Aug. 23, 2022Print | PDF
The term “sexual misconduct” is commonly used to describe a wide range of sexual offences. But what does it really mean?
Stacey Hannem, a professor of Criminology at Wilfrid Laurier University, sought to answer that question in her recent book Defining Sexual Misconduct: Power, Media, and #MeToo. She and her co-author, Christopher J. Schneider, examined 40 years’ worth of newspaper reporting to track the meaning of sexual misconduct across a shifting social landscape.
In the book, Hannem and Schneider argue that perhaps the ambiguity of the term is actually what makes it powerful, giving language for people to recognize harm and demand accountability outside of strict legal definitions.
Below, Hannem offers some insights into her research findings.
“We discovered that back in the 1980s, ‘sexual misconduct’ was used to describe everything that wasn’t straight, married sex. Then, slowly, as consensual same-sex relationships became more accepted and were no longer considered misconduct, and we developed different language to talk about sexual violence against children, the term sexual misconduct became more focused on violations of consent.
“Post-1970s, there was also a real distinction made between sexual misconduct and sexual harassment, as harassment was quickly encoded into workplace laws. People, particularly women, started to say, ‘Well, I don’t know if what I’m experiencing is sexual harassment because I don’t know if it fits into that law.’ Sexual misconduct became a useful way for people to articulate an experience that they did not consent to but weren’t sure if it met the legal bar of sexual harassment or assault.”
“The book is about how the media has helped to shape our understandings of what sexual violence is and to recognize it as an umbrella of experiences, not all of which are criminalized. It opens up the space for us to have conversations about experiences that have historically not been talked about. Many women have put up with uncomfortable and violating experiences as the price of being in social spaces, and now there are new opportunities to discuss and define boundaries around what's acceptable and not acceptable. It shakes up the social world in really interesting ways.”
Schneider and Hannem
“A couple of chapters in the book chart the evolution of those two cases and their initial similarities, and then the way that they diverged in terms of public responses. What we observed is that there seems to be a political division and that men who frame themselves as progressive allies to women tend to be held to a much higher and harsher standard by other progressives.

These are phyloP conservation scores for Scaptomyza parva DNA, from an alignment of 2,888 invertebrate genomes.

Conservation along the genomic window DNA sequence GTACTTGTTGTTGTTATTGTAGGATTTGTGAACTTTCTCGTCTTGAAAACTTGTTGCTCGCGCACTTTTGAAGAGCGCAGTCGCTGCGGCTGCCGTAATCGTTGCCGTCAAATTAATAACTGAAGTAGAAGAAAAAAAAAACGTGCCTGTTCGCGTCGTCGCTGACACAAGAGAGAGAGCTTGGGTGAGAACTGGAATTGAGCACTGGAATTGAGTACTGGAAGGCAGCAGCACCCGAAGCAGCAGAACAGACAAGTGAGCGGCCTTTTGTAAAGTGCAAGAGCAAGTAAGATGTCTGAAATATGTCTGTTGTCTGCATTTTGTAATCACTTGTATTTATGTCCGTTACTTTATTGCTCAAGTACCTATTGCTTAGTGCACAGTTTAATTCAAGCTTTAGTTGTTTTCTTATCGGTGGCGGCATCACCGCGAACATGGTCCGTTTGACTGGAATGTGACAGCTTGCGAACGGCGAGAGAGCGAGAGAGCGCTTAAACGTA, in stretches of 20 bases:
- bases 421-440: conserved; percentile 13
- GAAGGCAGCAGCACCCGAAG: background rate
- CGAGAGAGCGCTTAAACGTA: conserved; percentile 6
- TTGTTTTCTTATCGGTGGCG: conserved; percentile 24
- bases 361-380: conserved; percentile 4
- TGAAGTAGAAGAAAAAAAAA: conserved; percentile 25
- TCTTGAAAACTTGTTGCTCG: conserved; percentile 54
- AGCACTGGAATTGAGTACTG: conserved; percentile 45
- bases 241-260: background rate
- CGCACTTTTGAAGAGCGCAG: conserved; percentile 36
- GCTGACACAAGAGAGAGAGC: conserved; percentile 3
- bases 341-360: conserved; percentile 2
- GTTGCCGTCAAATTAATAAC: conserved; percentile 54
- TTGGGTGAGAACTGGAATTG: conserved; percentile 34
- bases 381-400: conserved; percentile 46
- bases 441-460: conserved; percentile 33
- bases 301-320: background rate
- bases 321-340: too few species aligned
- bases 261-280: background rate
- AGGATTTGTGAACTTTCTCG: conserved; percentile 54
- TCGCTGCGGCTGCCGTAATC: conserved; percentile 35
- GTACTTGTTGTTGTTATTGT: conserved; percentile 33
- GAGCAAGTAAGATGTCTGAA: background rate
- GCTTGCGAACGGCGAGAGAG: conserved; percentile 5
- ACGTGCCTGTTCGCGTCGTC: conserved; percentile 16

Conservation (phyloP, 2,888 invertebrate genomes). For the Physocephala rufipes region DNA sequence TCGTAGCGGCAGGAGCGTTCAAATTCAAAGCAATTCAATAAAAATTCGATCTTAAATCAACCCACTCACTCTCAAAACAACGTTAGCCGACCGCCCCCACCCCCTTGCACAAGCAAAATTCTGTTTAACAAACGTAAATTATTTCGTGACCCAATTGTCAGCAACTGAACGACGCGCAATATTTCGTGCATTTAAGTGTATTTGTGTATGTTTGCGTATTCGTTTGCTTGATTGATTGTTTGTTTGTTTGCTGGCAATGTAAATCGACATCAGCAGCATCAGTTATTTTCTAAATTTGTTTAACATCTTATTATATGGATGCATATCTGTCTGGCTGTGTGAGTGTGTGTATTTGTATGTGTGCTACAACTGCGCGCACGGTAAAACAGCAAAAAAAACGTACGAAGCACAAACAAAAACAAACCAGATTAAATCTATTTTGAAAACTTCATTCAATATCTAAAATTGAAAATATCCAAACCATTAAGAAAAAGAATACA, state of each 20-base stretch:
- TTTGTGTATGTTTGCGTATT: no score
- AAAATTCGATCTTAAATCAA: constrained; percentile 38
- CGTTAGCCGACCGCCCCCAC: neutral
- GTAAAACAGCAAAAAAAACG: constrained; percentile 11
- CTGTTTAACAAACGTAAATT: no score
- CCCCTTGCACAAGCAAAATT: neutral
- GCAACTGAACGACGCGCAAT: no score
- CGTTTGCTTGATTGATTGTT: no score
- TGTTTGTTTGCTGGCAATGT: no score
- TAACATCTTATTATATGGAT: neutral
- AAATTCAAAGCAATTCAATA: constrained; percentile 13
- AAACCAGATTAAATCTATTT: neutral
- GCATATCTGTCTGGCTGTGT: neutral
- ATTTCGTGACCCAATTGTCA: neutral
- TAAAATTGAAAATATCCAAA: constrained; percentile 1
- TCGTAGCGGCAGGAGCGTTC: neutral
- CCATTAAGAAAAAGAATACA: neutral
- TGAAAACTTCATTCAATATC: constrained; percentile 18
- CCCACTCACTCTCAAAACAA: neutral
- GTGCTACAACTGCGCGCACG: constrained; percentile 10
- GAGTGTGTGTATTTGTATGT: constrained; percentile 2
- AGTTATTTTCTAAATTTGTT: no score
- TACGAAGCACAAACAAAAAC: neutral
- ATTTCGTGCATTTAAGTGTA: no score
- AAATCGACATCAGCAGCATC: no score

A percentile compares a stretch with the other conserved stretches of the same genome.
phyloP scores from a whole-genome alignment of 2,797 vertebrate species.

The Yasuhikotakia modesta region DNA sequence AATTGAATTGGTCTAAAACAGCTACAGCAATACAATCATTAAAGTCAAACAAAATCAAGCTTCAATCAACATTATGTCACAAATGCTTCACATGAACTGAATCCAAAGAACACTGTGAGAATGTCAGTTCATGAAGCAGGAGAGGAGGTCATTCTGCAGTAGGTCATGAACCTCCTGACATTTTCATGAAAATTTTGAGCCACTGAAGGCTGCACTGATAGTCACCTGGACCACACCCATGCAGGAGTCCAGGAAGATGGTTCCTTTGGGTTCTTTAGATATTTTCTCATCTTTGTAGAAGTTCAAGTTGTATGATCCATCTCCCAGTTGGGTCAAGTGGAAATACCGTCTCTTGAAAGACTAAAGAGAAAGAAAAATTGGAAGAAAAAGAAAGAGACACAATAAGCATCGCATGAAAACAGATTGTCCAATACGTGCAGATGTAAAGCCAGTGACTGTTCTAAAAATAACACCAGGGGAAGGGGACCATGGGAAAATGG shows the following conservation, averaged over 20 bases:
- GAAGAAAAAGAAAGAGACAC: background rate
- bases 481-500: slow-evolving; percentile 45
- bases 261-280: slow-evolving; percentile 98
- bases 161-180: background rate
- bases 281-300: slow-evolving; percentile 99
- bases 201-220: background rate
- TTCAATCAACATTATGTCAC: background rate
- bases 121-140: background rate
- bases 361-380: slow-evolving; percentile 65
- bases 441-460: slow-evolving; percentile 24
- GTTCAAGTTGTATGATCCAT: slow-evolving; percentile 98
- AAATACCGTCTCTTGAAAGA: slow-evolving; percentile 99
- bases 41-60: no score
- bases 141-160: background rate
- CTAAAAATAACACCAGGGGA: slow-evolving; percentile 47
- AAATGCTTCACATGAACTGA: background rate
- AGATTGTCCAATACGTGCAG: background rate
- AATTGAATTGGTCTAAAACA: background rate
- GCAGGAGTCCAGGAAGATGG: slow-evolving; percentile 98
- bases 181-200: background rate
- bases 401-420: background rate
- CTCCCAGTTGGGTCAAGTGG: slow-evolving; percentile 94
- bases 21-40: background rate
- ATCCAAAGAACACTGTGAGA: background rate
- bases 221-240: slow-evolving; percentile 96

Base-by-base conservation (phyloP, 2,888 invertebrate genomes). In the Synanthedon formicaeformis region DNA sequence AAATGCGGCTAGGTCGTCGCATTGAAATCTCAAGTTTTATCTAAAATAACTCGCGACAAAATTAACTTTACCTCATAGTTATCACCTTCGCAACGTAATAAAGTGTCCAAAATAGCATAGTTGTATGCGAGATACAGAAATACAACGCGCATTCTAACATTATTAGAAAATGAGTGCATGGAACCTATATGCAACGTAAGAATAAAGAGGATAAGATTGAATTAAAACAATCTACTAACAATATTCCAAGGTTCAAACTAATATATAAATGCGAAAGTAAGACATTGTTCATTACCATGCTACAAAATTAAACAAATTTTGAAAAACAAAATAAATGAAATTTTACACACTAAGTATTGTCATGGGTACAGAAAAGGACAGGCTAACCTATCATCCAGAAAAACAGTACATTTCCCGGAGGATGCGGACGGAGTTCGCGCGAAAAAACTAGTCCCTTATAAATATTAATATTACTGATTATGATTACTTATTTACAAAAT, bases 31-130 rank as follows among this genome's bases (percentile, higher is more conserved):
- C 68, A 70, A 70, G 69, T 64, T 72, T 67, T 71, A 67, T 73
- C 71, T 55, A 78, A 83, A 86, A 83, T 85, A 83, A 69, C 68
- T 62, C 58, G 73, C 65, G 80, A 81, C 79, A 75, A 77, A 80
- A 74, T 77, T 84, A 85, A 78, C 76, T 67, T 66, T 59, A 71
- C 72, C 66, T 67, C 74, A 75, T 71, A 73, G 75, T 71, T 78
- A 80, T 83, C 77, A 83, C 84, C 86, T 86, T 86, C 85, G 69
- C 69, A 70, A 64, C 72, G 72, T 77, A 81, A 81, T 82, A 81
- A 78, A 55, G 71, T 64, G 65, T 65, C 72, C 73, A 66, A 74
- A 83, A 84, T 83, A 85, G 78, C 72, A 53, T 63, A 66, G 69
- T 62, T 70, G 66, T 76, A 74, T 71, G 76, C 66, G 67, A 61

“This is partly what explains the disparity between Trump and Weinstein. The media repeatedly said, ‘This is just Trump being Trump.’ Nobody was shocked to hear that he was inappropriate with women. But since Weinstein positioned himself as a supporter of women in the arts and donated lots of money to progressive causes, his downfall was so much further. The people around him, the people who mattered in his social circle, said, ‘We want nothing to do with him.’ So there's this really interesting dimension to cancel culture where the people who are less progressive don't seem to get cancelled in quite the same way because the people who are paying attention to them don't hold them as accountable.”
“Another chapter excavates the cases of comedians Aziz Ansari and Louis C.K. What it came down to in our analysis was that these two men responded to the allegations against them in very different ways. One of the major criticisms of Louis C.K. is that he has never fully accepted responsibility for the harm he caused in a way that satisfied the people he harmed. I think that cancel culture is what happens when people refuse to accept responsibility and be accountable.
“My personal concern with cancel culture is that it doesn’t seem to offer a lot of space for people to be redeemed. If we're looking for ways to address harm and build communities where harm doesn't happen, we need to have space for people to be able to acknowledge what they've done, repair the harm and then move forward. And I don't know that cancel culture offers that.”
"Many women have put up with uncomfortable and violating experiences as the price of being in social spaces, and now there are new opportunities to discuss and define boundaries around what's acceptable and not acceptable."
“Yes. We wanted to contribute to the conversation by summarizing the dynamics of the discourse of sexual misconduct and then to look at directions for moving forward. I think we're at a bit of a crossroads where #MeToo has happened and changed the conversation, and some people are saying it's gone too far, and some people are saying it hasn't yet gone far enough. I think what most of us can agree on is that we haven't seen really crucial systemic changes yet. We're seeing a lot of surface-level conversations and individual punishments, but not a lot of system-wide social and cultural changes. So we wanted to contribute to that conversation and point out some of the directions we need to take and things that still need to be dealt with.”
“We are thinking about how to respond to sexual harm that falls outside of the criminal justice system. Historically, the justice system hasn't done a great job of responding to sexual violence and many survivors are really unhappy with the treatment that they received. So at a community level, how do we develop accountability mechanisms and prevent harm moving forward? A big piece of that is education and changing the culture, particularly of men’s expectations around sex. We should be talking to young people about consent and how they can move through the world as responsible sexual and social citizens.”
We see you are accessing our website on IE8. We recommend you view in Chrome, Safari, Firefox or IE9+ instead.×